Out of Desperation

By Patricia Obletz, Editor


Out of desperation, there comes a way. For a growing number of Wisconsin men, that way out is with the Table of the Saints, an interfaith outreach organization that helps people who have trouble with addiction. The Table of Saints originated in 2010 and at first concentrated on helping former prisoners return to society and become productive, tax-paying citizens; today they offer help to all men who struggle with addiction. The Table’s way out of the hell that is addiction isn’t the only way out, which is why The Table partners with organizations that provide housing, educational, vocational and medical services, and more.

The beauty of the Table of the Saints is that its founders have earned the spiritual wealth needed to overcome addiction, homelessness, drug dealing and other crimes. Each man in his own way reached a point in life in which he understood he could no longer continue alone. This admission opened the door to their acceptance of a Creator/Higher Power. Each man realized in his own way that free will is a gift from God that is best served by The Golden Rule, as role modeled by Jesus Christ in the New Testament. They came to this conclusion: “You follow your will or you follow God’s will.”

The Table of the Saints founders share this wealth with recently released ex-offenders every Thursday at 6pm at Rehoboth Church of God In Christ, 2830 W. Hadley, Milwaukee. Members of the Table also speak to students and adults at schools, community and religious centers.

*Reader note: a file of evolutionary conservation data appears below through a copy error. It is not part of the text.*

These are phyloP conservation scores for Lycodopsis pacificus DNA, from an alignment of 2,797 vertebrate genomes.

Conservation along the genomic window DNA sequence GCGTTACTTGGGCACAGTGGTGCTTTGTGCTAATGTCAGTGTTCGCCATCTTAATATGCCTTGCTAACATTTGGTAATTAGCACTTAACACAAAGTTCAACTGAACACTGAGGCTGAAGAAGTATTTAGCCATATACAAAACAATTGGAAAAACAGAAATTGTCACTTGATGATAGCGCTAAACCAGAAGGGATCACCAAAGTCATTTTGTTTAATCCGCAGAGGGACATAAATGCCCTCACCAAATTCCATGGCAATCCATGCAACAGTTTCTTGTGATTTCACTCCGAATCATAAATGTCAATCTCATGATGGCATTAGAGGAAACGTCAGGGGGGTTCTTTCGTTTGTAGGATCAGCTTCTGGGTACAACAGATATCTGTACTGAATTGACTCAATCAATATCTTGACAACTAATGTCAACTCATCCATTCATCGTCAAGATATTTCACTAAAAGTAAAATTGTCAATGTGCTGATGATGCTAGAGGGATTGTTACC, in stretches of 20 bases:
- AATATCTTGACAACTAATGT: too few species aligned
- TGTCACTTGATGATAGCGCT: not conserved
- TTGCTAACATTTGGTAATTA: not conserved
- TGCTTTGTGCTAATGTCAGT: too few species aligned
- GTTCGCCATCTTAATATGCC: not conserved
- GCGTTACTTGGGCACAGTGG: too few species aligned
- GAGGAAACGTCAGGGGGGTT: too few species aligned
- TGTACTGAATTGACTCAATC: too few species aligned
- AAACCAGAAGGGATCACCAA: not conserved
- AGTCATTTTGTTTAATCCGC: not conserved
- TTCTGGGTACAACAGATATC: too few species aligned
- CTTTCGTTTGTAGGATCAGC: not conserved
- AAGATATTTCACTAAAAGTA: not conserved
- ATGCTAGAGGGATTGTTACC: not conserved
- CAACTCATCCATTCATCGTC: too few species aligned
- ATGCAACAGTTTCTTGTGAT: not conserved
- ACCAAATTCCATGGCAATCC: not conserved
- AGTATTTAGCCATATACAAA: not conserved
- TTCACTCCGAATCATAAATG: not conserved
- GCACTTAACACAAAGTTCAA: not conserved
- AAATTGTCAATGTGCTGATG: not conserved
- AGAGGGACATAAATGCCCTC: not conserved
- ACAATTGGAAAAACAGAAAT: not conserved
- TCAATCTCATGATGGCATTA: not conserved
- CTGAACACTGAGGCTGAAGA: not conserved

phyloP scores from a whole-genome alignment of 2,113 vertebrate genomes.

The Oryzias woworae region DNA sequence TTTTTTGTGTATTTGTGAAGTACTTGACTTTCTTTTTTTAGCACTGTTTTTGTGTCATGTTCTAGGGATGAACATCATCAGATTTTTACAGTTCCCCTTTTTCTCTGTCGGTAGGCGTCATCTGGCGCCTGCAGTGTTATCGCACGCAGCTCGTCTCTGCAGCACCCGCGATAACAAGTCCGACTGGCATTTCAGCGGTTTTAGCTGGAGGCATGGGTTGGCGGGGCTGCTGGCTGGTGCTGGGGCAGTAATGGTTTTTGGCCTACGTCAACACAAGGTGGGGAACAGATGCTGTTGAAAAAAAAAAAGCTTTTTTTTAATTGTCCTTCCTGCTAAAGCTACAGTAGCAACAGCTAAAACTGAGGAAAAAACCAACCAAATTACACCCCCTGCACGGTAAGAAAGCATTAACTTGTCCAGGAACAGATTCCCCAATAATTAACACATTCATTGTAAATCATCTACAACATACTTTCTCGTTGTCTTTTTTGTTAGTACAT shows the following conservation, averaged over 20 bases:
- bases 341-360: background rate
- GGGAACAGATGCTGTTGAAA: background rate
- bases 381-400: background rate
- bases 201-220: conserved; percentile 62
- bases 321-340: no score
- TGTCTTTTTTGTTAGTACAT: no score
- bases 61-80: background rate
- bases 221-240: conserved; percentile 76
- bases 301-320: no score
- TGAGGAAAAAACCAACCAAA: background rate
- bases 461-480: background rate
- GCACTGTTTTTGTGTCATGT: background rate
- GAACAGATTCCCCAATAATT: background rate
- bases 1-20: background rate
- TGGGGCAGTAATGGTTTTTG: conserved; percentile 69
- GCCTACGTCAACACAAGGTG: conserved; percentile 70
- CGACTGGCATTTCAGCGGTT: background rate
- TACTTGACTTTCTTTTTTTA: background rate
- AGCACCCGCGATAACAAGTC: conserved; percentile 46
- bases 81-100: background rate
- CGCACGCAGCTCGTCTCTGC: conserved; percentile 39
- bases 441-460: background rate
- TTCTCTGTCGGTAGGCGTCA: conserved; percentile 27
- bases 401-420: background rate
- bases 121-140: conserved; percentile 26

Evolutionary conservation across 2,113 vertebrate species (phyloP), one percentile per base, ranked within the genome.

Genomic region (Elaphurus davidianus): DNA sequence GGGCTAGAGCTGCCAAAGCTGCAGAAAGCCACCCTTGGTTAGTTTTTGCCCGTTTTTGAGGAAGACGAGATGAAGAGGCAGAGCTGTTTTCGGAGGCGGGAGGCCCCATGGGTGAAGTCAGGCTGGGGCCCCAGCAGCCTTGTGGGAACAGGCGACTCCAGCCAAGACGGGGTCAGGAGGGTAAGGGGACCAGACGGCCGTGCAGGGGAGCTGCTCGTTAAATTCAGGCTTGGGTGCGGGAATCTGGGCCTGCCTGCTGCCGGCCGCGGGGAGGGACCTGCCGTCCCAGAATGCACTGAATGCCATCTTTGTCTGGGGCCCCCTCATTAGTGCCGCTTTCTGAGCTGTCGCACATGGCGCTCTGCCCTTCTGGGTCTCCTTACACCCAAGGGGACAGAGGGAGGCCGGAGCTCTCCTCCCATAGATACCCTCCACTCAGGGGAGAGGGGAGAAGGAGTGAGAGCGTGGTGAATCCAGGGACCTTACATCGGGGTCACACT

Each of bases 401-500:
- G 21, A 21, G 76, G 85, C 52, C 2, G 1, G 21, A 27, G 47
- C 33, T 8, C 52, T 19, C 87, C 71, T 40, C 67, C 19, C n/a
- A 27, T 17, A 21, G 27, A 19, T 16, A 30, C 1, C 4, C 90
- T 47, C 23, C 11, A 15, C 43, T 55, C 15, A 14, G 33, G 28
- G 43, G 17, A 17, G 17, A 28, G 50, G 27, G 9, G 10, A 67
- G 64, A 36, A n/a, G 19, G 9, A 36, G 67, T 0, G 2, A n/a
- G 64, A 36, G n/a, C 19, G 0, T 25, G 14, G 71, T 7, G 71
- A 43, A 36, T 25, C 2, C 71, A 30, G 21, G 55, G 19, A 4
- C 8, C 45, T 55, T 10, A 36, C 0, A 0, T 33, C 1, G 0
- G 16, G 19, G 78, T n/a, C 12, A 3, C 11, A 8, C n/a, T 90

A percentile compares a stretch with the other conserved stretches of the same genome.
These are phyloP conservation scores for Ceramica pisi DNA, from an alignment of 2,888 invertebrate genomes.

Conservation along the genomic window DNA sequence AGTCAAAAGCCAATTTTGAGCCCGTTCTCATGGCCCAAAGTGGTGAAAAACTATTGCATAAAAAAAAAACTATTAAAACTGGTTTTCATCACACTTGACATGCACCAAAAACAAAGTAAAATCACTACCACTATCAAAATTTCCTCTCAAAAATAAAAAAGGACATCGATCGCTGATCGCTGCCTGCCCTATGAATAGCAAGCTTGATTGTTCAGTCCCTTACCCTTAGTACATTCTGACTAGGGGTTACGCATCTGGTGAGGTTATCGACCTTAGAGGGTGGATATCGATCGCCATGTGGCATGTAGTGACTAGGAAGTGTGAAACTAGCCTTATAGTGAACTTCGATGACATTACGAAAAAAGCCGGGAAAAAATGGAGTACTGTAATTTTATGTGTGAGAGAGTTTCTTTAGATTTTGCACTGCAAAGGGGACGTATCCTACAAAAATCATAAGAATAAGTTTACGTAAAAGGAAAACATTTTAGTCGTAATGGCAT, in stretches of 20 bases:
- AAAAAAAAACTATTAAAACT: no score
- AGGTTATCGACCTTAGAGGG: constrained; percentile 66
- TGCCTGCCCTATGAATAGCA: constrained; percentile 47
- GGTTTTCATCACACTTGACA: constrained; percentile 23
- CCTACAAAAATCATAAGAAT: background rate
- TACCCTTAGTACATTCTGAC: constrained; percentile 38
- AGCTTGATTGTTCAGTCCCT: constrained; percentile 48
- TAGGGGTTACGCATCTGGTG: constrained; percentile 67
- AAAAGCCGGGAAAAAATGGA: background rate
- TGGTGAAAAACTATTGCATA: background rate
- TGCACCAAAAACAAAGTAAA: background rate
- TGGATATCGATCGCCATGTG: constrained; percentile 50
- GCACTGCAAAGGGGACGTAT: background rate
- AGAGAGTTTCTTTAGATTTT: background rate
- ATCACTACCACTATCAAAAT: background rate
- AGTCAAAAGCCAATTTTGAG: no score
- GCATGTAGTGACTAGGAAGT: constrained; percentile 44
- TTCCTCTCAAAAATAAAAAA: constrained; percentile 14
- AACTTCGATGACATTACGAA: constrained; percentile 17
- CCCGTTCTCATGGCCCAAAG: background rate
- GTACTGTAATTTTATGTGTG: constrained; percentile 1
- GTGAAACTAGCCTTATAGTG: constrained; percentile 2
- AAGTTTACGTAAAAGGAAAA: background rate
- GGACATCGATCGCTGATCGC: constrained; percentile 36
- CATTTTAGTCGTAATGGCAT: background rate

Founding member and chairman of the board of directors, Charles Hampton, said that by providing men with a place to sit down and reason together with other men who have been in the same kinds of trouble creates a safe environment in which to gain the self-knowledge and self-respect needed to overcome addiction and its attending problems. “The Table of the Saints, this brotherhood,” Hampton said, “understands that, ‘Without Vision, People Perish.’ What has happened to us is happening to many other families right now. If you know someone who is in need of anti-addiction aid – your brother, sister, friend or relative, he or she could even be your neighbor, we are extending an open, no cost invitation to you to give them our website: www.TableoftheSaints.”

Hampton, William Harrell, Stan Quezaire and James Wilborn, all executive members of the Table of the Saints, Inc., board of directors, joined me last fall to talk about their work. One uncommon common bond stood out: before meeting each other, each man had reached a breaking point in his life. In the void at that point, spiritual need opened a door and suddenly, in different ways and at different times, these men felt compelled to establish a personal relationship with a Higher Power. Each man chose God. They say that creating a personal and ongoing relationship with the creator in the form of Jesus Christ makes them “born again,” and that their resolve to resist temptation strengthens every time they talk to him.

Changing perspective

While still in prison, Hampton and Harrell wound up in the same cell at Felmers O. Chaney Correctional Center in Milwaukee. They immediately recognized in each other a kindred spirit. Soon, on Saturday evenings and Sunday mornings, they led bible study support groups that engaged seven to 20 men who were open to creating their own personal relationship with God by reading and studying the Old and New Testaments, as well as by sharing their reasons for breaking the law and landing in prison. By learning in bible study how Jesus handled problems, they gained new insights and began to work on viewing life from Jesus Christ’s perspective.